Ultimately, the principles weigh in favor of keeping income tax rates low. Corporate rates, which were reduced in 2017 from 35 to 21 percent, continue to produce business investment, jobs, and the repatriation back into the United States of profits earned abroad (which occurs at a reduced rate of 10.5 percent). As of the 2020 tax year, Americans with the lowest earnings pay virtually no income taxes, the “top one percent” pay a tax rate of more than 30 percent, the remainder of the top one-fifth pay 25 percent on average, and the middle earners hover around 15 percent. All of that makes sense.
An efficient federal government can do more with less tax revenue. Raising individual or business tax rates is not the answer to balancing the federal budget.
Federal Estate Taxes
This is where the inevitability of death comes in. Currently, estates of people who die with more than $11.7 million are subject to federal taxation. The top tax rate for the largest estates is 40 percent, but no federal tax at all is paid on estates smaller than the aforementioned $11.7 million.
Proposals are made from time to time to reduce “wealth disparities” by making more estates subject to tax, or increasing the rates paid by the wealthiest at the time of death. More subtle proposals involve complicated concepts like eliminating the “stepped up basis” for assets, which would have a significant impact on the amount of federal taxes collected. In short, this change would impose taxes on any “gains” in the value of estate assets since they were purchased. The problem with this approach is that it can cause the estate beneficiaries to have to sell all or a portion of the inherited assets (e.g., a family farm) to enable them to pay the related taxes.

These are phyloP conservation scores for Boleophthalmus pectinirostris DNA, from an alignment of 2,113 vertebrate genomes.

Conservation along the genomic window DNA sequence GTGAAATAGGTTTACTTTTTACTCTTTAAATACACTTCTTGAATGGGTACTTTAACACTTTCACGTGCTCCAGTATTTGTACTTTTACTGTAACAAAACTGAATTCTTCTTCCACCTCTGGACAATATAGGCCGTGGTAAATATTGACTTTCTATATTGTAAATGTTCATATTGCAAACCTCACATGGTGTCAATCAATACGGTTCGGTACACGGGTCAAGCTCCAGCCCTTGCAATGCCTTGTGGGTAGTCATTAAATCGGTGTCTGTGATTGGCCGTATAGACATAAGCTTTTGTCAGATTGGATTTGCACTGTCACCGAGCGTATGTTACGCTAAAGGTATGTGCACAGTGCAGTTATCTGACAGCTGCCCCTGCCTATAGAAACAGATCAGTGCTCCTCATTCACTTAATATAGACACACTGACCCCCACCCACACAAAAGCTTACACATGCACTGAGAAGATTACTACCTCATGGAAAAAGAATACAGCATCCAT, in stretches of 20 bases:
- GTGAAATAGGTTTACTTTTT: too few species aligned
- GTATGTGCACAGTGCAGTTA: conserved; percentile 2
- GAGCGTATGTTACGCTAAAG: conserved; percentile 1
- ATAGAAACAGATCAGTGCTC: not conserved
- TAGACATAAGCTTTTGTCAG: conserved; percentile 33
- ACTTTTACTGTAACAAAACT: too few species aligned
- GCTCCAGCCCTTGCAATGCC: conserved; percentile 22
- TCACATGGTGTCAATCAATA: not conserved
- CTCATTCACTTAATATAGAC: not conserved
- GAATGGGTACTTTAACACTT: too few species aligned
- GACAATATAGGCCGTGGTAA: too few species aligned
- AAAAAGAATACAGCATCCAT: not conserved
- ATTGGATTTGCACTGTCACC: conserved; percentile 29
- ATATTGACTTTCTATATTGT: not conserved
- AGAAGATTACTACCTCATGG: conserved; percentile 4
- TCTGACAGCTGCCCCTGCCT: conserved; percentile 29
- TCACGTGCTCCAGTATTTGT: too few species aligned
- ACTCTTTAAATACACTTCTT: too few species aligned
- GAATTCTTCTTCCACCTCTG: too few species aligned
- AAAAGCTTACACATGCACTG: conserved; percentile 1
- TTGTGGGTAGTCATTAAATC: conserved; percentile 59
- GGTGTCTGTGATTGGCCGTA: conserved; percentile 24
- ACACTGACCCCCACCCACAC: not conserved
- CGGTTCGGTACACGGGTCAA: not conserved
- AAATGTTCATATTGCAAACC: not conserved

For the most part, the applicable principles and the analysis of their effects are similar between income and estate taxes. In both cases, limited government, freedom, and free enterprise all strongly cut against increased taxation. Protecting the vulnerable and equality do allow some place for change, but if and only if the increased tax revenue is absolutely necessary to fulfill the federal government’s legitimate needs.
If the government must raise more money to pay its bills and meet its budgets, the most logical way to do so is by subjecting more estates to taxation and at somewhat higher rates. The rate for the largest fortunes, however, in fairness to the wealthy, should never exceed half the estate’s value.
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In our next post, we will look at the tax-related issues of federal budget deficits and the national debt.
Written by Quentin R. Wittrock, founder of Principle Based Politics.
Look for his posts each week, as this blog will explore and promote the idea of principle in politics, both as to individual elected leaders and our federal government as an institution.
After discussing federal budget deficits and the national debt, our next posts will focus on health care and foreign relations. Other political issues we have analyzed under our principle-based method include: nomination of federal judges, guns, national defense, immigration, climate change and the environment, regulation, abortion, education and student debt, benefits programs (including Social Security), law enforcement, and racial and criminal justice.